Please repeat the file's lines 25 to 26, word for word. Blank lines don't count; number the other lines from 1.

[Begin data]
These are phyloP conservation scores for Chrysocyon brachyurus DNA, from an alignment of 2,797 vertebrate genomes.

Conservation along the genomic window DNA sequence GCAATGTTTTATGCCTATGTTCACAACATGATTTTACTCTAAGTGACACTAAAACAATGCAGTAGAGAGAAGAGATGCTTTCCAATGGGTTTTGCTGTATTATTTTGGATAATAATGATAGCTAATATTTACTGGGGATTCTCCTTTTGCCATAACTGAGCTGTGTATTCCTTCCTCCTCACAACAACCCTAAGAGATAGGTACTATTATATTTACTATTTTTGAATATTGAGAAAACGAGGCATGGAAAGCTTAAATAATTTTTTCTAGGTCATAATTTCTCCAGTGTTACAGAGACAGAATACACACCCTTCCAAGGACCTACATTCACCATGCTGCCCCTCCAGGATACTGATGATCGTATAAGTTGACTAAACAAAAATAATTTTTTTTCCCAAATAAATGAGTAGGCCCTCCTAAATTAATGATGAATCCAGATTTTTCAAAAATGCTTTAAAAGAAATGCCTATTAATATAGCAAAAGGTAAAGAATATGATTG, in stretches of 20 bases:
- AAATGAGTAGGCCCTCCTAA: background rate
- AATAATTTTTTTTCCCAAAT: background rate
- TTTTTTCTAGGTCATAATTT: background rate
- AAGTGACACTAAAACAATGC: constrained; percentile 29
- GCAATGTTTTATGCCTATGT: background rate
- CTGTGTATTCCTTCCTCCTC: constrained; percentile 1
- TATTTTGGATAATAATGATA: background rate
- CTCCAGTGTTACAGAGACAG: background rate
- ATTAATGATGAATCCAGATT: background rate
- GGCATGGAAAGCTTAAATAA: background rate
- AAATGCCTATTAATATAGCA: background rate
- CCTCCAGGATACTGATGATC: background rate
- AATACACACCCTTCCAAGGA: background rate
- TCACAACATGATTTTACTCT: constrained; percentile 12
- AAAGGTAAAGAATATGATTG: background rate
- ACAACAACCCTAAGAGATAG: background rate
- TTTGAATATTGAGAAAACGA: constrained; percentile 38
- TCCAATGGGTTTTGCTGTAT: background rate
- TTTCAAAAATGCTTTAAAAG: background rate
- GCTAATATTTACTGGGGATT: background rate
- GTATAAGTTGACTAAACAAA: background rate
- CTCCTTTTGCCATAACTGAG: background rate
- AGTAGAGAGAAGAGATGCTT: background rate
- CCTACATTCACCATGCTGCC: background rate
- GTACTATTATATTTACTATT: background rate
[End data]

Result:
- AGTAGAGAGAAGAGATGCTT: background rate
- CCTACATTCACCATGCTGCC: background rate